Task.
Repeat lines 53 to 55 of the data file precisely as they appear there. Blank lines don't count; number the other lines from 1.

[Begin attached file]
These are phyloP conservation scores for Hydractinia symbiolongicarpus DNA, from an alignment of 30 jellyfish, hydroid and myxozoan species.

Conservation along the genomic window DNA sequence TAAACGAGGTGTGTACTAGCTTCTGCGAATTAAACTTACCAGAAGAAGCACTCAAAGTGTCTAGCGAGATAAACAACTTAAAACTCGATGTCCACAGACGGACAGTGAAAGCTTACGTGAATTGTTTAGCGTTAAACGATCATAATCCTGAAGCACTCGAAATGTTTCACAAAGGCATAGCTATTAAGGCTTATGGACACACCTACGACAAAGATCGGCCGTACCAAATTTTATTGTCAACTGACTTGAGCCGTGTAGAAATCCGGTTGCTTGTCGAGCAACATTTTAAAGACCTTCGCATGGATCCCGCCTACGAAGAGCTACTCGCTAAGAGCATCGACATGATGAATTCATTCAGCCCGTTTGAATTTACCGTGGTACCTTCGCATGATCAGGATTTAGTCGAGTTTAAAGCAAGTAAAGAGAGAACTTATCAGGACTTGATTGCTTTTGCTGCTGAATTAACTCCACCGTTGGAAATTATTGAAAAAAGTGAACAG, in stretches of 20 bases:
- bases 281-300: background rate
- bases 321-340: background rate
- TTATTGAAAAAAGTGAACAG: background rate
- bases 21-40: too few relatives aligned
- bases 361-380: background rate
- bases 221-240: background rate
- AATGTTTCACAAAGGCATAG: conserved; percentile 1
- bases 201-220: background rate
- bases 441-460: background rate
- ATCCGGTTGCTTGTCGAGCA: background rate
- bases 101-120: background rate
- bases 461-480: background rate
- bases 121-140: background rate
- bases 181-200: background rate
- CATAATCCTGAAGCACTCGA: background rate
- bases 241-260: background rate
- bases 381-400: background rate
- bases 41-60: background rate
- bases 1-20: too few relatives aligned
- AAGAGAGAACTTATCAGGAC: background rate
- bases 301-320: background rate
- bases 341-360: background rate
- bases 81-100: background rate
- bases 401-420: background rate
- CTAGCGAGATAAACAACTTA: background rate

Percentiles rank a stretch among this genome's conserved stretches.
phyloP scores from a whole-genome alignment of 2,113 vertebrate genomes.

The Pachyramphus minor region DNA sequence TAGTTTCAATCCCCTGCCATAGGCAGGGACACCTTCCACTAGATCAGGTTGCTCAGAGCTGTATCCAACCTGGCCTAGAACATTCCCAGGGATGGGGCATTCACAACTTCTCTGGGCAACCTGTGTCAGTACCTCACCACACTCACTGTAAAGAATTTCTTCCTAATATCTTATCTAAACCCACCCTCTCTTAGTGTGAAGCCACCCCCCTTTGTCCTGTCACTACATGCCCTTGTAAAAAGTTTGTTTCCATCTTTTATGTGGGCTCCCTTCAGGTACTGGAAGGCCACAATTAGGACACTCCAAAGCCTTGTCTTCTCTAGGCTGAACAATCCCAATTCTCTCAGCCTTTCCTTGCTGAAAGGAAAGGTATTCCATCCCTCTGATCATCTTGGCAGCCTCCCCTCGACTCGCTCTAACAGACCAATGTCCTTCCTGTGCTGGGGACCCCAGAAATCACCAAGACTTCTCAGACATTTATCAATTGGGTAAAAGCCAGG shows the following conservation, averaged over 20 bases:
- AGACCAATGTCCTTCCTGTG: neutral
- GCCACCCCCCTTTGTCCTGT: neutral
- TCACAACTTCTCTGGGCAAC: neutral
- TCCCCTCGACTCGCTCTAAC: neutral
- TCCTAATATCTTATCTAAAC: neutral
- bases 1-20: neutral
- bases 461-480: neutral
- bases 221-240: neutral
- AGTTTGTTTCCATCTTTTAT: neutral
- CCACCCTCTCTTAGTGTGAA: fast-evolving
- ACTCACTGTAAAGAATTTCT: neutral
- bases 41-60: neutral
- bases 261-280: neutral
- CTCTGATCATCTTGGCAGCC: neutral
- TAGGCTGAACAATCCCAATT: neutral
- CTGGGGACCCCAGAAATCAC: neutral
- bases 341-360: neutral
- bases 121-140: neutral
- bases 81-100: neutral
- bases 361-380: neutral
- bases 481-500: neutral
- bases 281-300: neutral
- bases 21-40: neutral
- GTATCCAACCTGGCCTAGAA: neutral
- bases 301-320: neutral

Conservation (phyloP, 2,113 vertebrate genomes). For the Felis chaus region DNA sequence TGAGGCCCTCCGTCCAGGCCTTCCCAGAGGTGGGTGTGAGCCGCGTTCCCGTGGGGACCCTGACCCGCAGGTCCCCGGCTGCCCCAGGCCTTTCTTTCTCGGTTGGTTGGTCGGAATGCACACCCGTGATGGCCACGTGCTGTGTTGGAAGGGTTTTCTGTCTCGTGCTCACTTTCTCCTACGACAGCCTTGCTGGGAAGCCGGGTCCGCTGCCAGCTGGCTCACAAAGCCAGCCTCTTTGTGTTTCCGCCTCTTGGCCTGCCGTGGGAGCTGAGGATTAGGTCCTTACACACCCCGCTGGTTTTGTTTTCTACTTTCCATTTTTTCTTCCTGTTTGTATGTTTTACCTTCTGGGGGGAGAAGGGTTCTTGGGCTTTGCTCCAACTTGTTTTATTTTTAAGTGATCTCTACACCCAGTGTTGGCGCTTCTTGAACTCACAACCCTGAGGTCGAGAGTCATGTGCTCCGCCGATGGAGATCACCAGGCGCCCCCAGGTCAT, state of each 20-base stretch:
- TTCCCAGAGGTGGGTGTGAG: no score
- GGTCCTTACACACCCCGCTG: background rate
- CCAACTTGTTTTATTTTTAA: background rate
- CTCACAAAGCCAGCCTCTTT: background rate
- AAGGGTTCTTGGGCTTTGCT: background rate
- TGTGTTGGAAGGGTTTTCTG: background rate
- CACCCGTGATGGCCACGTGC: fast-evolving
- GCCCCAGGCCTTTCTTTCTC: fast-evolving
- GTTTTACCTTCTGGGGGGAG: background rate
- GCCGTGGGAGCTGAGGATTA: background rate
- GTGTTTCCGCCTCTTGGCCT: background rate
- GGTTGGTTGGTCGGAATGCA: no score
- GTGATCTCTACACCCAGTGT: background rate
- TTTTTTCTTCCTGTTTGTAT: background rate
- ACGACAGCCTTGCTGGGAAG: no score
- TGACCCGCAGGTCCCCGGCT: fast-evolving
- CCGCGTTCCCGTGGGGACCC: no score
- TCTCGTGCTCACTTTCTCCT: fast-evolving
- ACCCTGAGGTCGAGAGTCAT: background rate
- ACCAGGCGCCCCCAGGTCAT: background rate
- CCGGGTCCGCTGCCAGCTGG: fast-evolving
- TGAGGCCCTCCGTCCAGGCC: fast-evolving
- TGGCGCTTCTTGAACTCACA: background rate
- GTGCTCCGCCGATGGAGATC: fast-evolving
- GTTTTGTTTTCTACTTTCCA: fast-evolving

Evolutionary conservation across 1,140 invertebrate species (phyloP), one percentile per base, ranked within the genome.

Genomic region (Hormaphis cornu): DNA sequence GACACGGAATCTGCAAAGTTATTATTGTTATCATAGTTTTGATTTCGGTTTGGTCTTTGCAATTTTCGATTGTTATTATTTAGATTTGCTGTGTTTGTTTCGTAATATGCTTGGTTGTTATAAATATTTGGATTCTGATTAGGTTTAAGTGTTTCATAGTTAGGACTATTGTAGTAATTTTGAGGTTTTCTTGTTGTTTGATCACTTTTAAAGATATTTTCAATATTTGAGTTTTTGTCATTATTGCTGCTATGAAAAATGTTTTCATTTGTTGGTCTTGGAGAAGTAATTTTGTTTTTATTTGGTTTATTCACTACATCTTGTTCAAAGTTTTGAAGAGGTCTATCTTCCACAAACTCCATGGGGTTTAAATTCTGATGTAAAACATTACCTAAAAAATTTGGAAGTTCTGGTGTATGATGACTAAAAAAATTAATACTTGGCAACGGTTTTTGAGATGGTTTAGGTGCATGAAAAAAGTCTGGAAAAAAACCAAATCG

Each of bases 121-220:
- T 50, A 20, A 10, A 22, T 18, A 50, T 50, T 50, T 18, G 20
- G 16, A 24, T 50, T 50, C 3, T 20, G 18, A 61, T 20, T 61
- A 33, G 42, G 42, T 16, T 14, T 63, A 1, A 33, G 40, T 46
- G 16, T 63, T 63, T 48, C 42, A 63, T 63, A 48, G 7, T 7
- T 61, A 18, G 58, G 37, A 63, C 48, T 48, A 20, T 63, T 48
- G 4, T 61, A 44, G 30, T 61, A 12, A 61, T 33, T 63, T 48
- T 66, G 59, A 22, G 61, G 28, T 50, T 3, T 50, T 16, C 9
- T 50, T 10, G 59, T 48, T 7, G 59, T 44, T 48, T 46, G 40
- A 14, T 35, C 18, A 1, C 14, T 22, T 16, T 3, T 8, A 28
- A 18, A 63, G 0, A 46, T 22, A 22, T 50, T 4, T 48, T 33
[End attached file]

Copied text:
- bases 21-40: neutral
- GTATCCAACCTGGCCTAGAA: neutral
- bases 301-320: neutral